Tutoring Jobs of the Future
show comments
  • Anthony

    “Competition for top schools is now pushing American parents to do what parents in China, Japan, and Korea have been doing for a long time now.” To extrapolate WRM, the intense middle school pressure projects parental desire to access elite universities and as a spillover effect perhaps entreprenurial opportunity.

  • thibaud

    A bit more complicated than that, Anthony. Tutors excel at patient explanation reinforced by repetition and drilling.

    Repetitive exercises are anathema to many American parents, whatever their ideology or socio-economic status, because of decades of cultural stigmatizing of “rote learning” as somehow hostile to individual achievement and even democracy.

    In reality, as parents in Asia (and also those raised in the communist systems of Eastern Europe) know well, it is impossible for anyone of any age to master non-intuitive subjects such as arithmetic, algebra, grammar, historical timelines and fact sets, chemistry etc without relentless repetition and rote exercises. Not that drilling is sufficient to become educated, by any stretch, but it is a necessary precondition for mastery of any academic subject.

    As the Russians say, “pvtoreniye, mat’ ucheniye” (repetition is the mother of learning”). Asians know this, as do hebraic scholars, and for that matter, music teachers and sports coaches. But for some reason, Americans don’t want repetition in their schools any more.

    Given that drilling is now all but absent from American primary and secondary education, the only place where a parent can get an outside party to perform the difficult chore of teaching a child to learn his multiplication tables, or algebra, or parts of speech etc is through a competent private tutor.

  • Jamespetrelli

    ^^The Romans said it before the Russians, thibaud:

    Repetitio est mater studiorum.

  • Anthony

    @2: Thibaud, I am not attempting to dismiss complexity of competence gap in K-12 education vis-a-vis OECD countries. My point relative to Quick Take’s premise remains middle school tutoring explosion (intimated by WRM) only secondarily avails entrepreneurial opportunities; as I read synopsis, the motivating factor is academic selection post secondary and if acquisition comes by tutoring then innovative entrepreneurs can provide requite services….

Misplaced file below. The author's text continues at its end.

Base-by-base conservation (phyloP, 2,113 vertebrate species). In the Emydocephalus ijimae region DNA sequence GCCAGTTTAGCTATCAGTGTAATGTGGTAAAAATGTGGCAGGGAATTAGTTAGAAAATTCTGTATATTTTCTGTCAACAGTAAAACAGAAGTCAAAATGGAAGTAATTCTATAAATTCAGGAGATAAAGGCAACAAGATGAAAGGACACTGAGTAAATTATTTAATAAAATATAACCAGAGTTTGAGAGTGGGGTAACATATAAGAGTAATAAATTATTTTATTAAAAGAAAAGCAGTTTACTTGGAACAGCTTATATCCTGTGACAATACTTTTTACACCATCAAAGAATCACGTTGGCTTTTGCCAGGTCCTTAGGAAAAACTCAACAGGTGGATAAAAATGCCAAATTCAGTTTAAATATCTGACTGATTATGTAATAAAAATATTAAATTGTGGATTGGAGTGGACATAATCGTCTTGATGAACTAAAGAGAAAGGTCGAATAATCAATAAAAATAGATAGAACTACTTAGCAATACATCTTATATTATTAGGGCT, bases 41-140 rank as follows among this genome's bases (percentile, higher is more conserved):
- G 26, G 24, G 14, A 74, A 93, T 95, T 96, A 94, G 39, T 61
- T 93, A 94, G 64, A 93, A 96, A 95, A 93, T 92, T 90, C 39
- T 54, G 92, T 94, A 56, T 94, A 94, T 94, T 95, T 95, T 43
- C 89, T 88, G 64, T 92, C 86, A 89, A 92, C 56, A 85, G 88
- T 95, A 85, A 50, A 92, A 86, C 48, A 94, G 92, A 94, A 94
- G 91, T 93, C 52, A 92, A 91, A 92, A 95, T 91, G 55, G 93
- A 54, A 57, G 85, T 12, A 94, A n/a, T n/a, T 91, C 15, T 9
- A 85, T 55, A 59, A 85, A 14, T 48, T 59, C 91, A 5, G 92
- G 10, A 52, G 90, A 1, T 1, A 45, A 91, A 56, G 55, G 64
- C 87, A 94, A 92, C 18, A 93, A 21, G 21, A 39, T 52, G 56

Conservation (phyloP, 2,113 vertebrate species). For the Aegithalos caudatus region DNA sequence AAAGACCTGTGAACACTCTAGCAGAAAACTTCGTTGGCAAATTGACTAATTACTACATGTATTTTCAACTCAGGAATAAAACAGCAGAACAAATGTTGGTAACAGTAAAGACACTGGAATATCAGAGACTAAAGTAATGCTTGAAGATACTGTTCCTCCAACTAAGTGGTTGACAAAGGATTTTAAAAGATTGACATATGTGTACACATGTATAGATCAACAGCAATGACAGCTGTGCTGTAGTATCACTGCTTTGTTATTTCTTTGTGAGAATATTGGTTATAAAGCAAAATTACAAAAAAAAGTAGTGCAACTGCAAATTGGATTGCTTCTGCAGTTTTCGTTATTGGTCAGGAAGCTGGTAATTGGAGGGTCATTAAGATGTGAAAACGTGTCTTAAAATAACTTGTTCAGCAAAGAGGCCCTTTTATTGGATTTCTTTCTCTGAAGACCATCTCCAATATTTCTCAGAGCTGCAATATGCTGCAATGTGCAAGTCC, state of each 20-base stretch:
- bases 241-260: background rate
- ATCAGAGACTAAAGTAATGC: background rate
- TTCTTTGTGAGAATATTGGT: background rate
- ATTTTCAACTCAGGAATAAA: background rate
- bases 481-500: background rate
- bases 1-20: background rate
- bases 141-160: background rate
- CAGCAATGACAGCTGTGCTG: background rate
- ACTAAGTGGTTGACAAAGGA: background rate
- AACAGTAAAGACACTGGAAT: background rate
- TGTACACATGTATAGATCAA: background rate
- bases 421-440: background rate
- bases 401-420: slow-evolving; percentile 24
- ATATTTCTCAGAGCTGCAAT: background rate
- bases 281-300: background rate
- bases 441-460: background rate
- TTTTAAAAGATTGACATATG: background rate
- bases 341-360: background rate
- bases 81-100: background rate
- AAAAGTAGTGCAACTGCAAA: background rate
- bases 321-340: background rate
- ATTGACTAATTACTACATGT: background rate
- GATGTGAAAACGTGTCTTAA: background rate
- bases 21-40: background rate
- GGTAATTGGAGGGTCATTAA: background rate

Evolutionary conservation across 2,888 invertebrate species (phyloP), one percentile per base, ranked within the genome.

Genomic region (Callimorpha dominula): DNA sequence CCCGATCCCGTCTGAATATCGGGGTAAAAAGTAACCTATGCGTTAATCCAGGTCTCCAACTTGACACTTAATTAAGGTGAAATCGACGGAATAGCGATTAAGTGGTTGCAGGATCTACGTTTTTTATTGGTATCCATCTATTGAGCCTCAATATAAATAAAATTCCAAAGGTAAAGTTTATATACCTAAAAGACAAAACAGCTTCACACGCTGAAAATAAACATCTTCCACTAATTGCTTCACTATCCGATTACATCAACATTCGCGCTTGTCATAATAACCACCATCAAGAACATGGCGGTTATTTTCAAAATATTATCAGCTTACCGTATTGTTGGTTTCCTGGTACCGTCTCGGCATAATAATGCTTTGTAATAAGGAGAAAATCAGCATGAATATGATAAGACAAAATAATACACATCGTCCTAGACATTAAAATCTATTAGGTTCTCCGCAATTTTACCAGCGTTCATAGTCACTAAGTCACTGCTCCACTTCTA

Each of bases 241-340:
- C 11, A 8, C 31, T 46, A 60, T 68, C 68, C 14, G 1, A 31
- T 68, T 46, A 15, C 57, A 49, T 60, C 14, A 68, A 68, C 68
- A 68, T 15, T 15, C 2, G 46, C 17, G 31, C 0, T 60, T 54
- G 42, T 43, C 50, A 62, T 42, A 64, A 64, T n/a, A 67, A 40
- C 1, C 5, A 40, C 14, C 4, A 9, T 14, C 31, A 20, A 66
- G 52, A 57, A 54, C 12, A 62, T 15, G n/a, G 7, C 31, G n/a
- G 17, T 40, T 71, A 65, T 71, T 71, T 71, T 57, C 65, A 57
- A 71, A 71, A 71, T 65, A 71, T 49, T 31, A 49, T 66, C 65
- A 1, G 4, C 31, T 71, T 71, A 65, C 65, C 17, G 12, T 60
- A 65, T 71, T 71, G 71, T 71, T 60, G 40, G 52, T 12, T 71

• Anthony

    Thibaud, I also concur that content is skill and skill is content and that the acquisition of academic skills (such as math problem solving, etc.) cannot be left to providential thinking.

  • Anthony

    Correction: should be requisite services…

  • Jim.

    And so the price of a top-quality degree increases even further, as the price to buy in rises, further reducing its marginal value.

    (That’s a bad thing.)

    The only good thing to come of this on a large scale is if these tutors explore those new educational strategies and avenues of education reform that VM advocates in its other posts.

    That has interesting general implications… if we have terrible intractable problems, keep throwing otherwise unemployed minds at them (in pursuit of their daily bread).

  • thibaud

    Not necessarily, Jim. In most metropolitan areas it’s pretty easy to find a good Russian or other E. European emigre math tutor for a very affordable rate. Probably true for the hard sciences as well, for HS-aged kids.

  • Kenny

    Thibaud is right on the money — repetition and drill set the foundation for more advanced learning. How can it be otherwise?

    The irony here is that the American public schools turn their collective noses up at repetition & drill — at least when it comes to academics. But our government schools practice it with a vengeance when it comes to sports.

    And a further irony is that sports is where the American public school might actually excel in international competition.

    You would think that the drips running our schools would take notice, but alas, they don’t.

  • Surely you jest.

  • “and performance on fourth- and fifth-grade standardized tests is crucial to getting into one of those schools”

    Really? Can these parents get a life, please? And therefore allow their kids to have one?

    “My child must get into the elite 6th grade public school, or else her life is ruined!”

    Get a grip, people.

  • thibaud

    Kenny – it’s a deep cultural problem, and a uniquely American one. The private schools that emphasize repetition and basic skills attract an overwhelmingly Asian, to a lesser extent East European, clientele. Even those American-born parents who choose private schools do not want repetition and drilling.

    We like to comfort ourselves in pretending that American creativity, ingenuity etc make the difference, but not if you lack fundamental skills.

    We recognize the absurdity of a young would-be Michael Jordan who expects to get by on his vertical leaping ability and other acrobatics when he hasn’t learned how to dribble with his left hand, or pick and roll, or shoot accurately. But for some weird cultural reason, we don’t want our kids to put in the hours needed to learn math or grammar or history or chemistry.

© The American Interest LLC 2005-2017 About Us Masthead Submissions Advertise Customer Service
We are a participant in the Amazon Services LLC Associates Program, an affiliate advertising program designed to provide a means for us to earn fees by linking to Amazon.com and affiliated sites.